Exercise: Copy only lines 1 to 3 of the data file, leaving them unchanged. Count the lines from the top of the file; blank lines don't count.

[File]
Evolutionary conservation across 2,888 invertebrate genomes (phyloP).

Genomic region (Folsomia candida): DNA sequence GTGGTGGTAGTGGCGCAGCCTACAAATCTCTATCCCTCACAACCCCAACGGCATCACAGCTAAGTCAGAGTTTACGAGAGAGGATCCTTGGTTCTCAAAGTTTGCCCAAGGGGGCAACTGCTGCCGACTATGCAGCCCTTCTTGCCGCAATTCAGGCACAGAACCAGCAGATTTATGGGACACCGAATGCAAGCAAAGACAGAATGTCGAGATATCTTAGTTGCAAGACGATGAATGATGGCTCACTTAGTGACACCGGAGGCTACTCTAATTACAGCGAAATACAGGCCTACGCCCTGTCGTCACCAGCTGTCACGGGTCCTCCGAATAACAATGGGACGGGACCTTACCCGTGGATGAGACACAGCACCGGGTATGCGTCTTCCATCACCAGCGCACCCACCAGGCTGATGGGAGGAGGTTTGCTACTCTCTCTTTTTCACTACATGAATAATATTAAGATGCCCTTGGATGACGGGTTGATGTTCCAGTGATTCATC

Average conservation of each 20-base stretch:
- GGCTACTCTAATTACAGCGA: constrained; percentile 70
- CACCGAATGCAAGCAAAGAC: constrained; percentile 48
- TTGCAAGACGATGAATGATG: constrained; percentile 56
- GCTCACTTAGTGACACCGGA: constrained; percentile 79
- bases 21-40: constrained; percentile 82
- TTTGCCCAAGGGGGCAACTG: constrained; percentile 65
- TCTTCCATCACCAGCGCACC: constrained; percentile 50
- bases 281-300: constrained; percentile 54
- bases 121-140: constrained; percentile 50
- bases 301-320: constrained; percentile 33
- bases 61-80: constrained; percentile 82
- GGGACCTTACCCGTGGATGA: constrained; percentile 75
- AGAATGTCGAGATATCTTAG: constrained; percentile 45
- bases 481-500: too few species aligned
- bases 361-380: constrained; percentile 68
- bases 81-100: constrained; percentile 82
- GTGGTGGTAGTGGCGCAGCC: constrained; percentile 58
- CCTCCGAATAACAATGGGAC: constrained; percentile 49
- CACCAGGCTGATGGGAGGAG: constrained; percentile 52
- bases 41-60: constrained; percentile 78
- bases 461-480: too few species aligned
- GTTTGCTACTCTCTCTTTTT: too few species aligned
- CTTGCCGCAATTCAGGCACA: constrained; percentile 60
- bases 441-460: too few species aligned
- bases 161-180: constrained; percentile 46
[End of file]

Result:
Evolutionary conservation across 2,888 invertebrate genomes (phyloP).

Genomic region (Folsomia candida): DNA sequence GTGGTGGTAGTGGCGCAGCCTACAAATCTCTATCCCTCACAACCCCAACGGCATCACAGCTAAGTCAGAGTTTACGAGAGAGGATCCTTGGTTCTCAAAGTTTGCCCAAGGGGGCAACTGCTGCCGACTATGCAGCCCTTCTTGCCGCAATTCAGGCACAGAACCAGCAGATTTATGGGACACCGAATGCAAGCAAAGACAGAATGTCGAGATATCTTAGTTGCAAGACGATGAATGATGGCTCACTTAGTGACACCGGAGGCTACTCTAATTACAGCGAAATACAGGCCTACGCCCTGTCGTCACCAGCTGTCACGGGTCCTCCGAATAACAATGGGACGGGACCTTACCCGTGGATGAGACACAGCACCGGGTATGCGTCTTCCATCACCAGCGCACCCACCAGGCTGATGGGAGGAGGTTTGCTACTCTCTCTTTTTCACTACATGAATAATATTAAGATGCCCTTGGATGACGGGTTGATGTTCCAGTGATTCATC

Average conservation of each 20-base stretch: